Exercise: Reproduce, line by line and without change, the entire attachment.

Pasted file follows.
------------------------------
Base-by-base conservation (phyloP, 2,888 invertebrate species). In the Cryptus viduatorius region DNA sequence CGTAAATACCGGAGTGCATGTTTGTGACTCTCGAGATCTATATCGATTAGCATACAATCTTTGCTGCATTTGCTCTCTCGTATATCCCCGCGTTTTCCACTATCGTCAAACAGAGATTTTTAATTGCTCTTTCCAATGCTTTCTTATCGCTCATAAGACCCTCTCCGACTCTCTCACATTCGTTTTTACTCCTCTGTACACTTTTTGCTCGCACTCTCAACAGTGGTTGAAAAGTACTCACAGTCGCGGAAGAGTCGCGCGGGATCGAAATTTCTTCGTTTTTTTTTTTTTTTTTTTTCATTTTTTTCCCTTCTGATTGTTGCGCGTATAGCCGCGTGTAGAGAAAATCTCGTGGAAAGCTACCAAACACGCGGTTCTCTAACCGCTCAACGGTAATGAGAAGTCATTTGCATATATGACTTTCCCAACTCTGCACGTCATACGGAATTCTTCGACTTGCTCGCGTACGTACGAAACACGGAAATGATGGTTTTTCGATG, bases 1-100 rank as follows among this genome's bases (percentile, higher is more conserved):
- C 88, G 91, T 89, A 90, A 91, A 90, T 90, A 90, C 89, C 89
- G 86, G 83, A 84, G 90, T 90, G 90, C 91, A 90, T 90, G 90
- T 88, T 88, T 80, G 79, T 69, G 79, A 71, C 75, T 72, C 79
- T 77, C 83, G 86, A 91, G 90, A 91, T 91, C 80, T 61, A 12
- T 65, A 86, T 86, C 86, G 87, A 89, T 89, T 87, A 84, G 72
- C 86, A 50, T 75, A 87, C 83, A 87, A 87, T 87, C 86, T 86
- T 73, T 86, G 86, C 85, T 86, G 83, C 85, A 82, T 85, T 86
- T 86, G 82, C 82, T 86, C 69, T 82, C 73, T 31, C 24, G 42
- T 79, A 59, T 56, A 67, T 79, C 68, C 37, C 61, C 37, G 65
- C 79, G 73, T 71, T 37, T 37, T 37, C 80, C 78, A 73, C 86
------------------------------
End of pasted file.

Base-by-base conservation (phyloP, 2,888 invertebrate species). In the Cryptus viduatorius region DNA sequence CGTAAATACCGGAGTGCATGTTTGTGACTCTCGAGATCTATATCGATTAGCATACAATCTTTGCTGCATTTGCTCTCTCGTATATCCCCGCGTTTTCCACTATCGTCAAACAGAGATTTTTAATTGCTCTTTCCAATGCTTTCTTATCGCTCATAAGACCCTCTCCGACTCTCTCACATTCGTTTTTACTCCTCTGTACACTTTTTGCTCGCACTCTCAACAGTGGTTGAAAAGTACTCACAGTCGCGGAAGAGTCGCGCGGGATCGAAATTTCTTCGTTTTTTTTTTTTTTTTTTTTCATTTTTTTCCCTTCTGATTGTTGCGCGTATAGCCGCGTGTAGAGAAAATCTCGTGGAAAGCTACCAAACACGCGGTTCTCTAACCGCTCAACGGTAATGAGAAGTCATTTGCATATATGACTTTCCCAACTCTGCACGTCATACGGAATTCTTCGACTTGCTCGCGTACGTACGAAACACGGAAATGATGGTTTTTCGATG, bases 1-100 rank as follows among this genome's bases (percentile, higher is more conserved):
- C 88, G 91, T 89, A 90, A 91, A 90, T 90, A 90, C 89, C 89
- G 86, G 83, A 84, G 90, T 90, G 90, C 91, A 90, T 90, G 90
- T 88, T 88, T 80, G 79, T 69, G 79, A 71, C 75, T 72, C 79
- T 77, C 83, G 86, A 91, G 90, A 91, T 91, C 80, T 61, A 12
- T 65, A 86, T 86, C 86, G 87, A 89, T 89, T 87, A 84, G 72
- C 86, A 50, T 75, A 87, C 83, A 87, A 87, T 87, C 86, T 86
- T 73, T 86, G 86, C 85, T 86, G 83, C 85, A 82, T 85, T 86
- T 86, G 82, C 82, T 86, C 69, T 82, C 73, T 31, C 24, G 42
- T 79, A 59, T 56, A 67, T 79, C 68, C 37, C 61, C 37, G 65
- C 79, G 73, T 71, T 37, T 37, T 37, C 80, C 78, A 73, C 86